I really enjoy reading your posts, and I own most of your books, as you are so thoughtful and experienced, and explain things so clearly. We also share a lot of the same equipment and have similar interests in photography.

    I’ve tried to answer your questions below.

    * Do you have concerns about the image quality of micro 43 for example?

    * Do you like to print A3 images and wonder if you will be giving up print detail?

    I always feel that I should be shooting full frame, so I have migrated from a Canon 5Diii to a Sony A7Rii. There is no doubt that the image quality of both these cameras is superb. However the camera I want to shoot with used to be the Olympus E-M5, but after a tumble from which I recovered but the camera didn’t, is now the E-M10ii. I bought the E-M10ii rather than the E-M5ii as it is smaller and has a flip out screen that I prefer. Although it is only a half size sensor, the image quality from the old E-M5 and new E-M10ii are excellent. I frequently print on A3 for camera club competitions and the results cannot be faulted, and my successful LRPS panel was mostly shot with the E-M5. So, no, although I feel I ought to shoot full frame, I have no concerns about the image quality of micro 43 for my purposes.

    * Are you concerned about noise levels with compact cameras?

    I have just bought a Sony RX100iv at my brother’s recommendation and am looking forward to seeing what the image quality and noise experience is. He says it is better than his Fuji X-T1.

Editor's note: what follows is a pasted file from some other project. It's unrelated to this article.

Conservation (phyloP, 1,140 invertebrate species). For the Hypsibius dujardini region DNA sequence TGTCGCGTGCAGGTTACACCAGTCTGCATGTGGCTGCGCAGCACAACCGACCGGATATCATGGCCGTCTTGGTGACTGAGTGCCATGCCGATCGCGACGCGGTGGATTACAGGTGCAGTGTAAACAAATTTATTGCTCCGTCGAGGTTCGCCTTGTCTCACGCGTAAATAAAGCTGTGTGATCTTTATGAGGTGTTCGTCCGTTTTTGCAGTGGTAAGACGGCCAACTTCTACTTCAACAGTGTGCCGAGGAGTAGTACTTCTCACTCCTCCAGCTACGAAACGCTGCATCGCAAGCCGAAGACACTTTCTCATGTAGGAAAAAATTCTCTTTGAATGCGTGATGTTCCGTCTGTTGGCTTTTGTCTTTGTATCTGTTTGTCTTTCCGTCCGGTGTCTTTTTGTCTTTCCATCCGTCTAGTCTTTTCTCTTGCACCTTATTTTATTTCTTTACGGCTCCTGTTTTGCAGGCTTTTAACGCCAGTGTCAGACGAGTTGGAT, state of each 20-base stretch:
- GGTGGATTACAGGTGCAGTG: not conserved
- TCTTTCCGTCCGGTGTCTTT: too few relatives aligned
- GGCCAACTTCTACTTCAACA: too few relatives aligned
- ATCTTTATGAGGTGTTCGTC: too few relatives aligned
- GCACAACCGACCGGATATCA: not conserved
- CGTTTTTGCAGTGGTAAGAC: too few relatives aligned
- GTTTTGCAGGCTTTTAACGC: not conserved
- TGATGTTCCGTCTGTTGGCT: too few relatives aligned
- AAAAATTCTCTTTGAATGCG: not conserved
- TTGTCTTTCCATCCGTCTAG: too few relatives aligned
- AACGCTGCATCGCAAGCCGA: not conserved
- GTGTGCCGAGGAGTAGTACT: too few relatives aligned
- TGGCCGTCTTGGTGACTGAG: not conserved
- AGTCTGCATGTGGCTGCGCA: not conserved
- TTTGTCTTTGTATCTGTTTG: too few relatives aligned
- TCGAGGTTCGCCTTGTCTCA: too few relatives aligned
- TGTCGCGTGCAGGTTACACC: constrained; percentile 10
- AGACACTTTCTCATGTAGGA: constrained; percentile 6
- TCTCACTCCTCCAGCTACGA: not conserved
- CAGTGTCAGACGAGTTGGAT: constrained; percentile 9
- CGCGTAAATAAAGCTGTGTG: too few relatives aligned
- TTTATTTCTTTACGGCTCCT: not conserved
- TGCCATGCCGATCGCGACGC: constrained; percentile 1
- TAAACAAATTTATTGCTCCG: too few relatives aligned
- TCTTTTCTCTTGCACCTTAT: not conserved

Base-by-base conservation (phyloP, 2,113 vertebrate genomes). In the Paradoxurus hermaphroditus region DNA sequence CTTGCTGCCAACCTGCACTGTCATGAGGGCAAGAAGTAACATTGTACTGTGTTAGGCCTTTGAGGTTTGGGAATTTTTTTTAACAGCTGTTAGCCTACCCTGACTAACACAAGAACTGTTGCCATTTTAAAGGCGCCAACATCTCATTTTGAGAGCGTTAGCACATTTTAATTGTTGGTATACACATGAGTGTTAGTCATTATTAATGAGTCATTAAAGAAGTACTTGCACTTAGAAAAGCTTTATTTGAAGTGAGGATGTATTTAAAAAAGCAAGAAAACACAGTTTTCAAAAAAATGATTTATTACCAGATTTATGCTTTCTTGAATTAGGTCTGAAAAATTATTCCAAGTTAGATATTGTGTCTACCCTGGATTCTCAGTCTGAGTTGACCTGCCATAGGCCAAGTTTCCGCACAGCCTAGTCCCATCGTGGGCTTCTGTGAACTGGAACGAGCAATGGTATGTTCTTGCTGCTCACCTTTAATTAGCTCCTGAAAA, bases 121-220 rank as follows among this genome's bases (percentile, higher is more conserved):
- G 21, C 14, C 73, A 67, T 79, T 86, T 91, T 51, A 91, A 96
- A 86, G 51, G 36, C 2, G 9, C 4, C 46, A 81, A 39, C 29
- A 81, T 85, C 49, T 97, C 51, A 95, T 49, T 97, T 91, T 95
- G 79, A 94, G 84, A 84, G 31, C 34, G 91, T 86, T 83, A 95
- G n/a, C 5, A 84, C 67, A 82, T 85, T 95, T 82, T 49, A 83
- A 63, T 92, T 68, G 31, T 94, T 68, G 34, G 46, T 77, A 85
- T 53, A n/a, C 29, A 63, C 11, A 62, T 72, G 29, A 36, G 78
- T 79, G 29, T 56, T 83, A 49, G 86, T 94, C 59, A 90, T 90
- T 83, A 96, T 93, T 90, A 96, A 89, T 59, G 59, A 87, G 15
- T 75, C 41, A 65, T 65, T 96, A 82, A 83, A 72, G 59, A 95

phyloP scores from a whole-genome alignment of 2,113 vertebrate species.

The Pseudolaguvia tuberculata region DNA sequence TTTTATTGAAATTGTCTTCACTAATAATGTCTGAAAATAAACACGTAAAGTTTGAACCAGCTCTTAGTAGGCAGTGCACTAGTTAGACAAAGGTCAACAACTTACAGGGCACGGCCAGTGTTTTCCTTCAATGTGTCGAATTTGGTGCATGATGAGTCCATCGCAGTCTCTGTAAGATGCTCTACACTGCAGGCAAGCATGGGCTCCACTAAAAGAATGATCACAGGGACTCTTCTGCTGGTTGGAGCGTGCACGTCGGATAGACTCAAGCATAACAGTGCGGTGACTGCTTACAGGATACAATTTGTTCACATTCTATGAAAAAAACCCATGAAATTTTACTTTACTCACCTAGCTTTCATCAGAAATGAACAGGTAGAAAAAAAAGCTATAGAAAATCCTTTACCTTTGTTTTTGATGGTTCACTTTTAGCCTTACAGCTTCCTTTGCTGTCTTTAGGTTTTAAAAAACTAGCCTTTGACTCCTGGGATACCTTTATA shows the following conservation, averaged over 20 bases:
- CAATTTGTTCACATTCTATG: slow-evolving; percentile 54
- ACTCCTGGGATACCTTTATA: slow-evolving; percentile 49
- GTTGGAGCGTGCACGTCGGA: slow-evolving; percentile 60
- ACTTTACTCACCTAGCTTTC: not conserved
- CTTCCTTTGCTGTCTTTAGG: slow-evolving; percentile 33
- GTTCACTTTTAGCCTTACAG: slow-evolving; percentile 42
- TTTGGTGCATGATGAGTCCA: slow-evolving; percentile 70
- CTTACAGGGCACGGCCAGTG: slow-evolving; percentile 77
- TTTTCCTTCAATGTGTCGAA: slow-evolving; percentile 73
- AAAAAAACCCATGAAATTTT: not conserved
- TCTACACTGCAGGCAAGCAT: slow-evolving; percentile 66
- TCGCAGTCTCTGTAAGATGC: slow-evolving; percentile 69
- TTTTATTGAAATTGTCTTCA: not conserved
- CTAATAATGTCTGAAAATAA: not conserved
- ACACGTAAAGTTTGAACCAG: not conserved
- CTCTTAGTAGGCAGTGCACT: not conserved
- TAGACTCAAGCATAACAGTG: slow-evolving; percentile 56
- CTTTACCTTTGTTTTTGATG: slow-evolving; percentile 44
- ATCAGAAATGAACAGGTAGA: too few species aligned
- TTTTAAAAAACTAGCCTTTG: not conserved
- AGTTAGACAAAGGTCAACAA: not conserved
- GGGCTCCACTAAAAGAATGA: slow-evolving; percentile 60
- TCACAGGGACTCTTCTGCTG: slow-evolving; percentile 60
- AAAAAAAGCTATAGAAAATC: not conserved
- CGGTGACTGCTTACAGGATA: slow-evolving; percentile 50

* Do you wonder about the aperture you should use with micro 43 cameras for depth of field?

    I read in one of your blogs that 5.6 is a good compromise, so this is my default setting. If the light is strong I go up to f/8 or even f/11, but, focused the correct distance ahead, 5.6 often gets the job done – thanks for the tip!

    * Do you shoot with a Lightweight camera? Why?

    I hardly ever use my Canon 5Diii nowadays. I took it on a “trip of a lifetime” to the Arctic last summer, together with 3 L lenses and a tripod. After a few days of jumping out of Zodiacs into freezing water and hiking up glaciers, I started leaving the (unused) tripod behind, then I just took the lens I thought I would be most likely to use. But after 10 days, I could hardly move my neck. At 64, I have to accept that the spirit is willing but the body is weaker than it was. I’m going to the Antarctic next winter, hence the investment in the A7Rii (have you seen Joe Cornish’s videos on sailing in the Antarctic with a Sony A7R in “On Landscape” online magazine?) I’m sure the E-M10ii will come with me as well!

    With very best wishes, Hilary

  19. – Do you have concerns about the image quality of micro 43 for example?
    No.
    – Do you like to print A3 images and wonder if you will be giving up print detail?
    Usually, I do not print A3, but I would not be worried about quality of micro 43 for that.
    – Are you concerned about noise levels with compact cameras?
    No.
    – Do you wonder about the aperture you should use with micro 43 cameras for depth of field?
    A little, recently I have made tests and came to the conclusion that starting at f8 detail is already much lower.
    – Do you shoot with a Lightweight camera? Why?
    Yes, because it is lighter, because it has an EVF, because the lenses are smaller and particularly because of the 14-140 mm lens.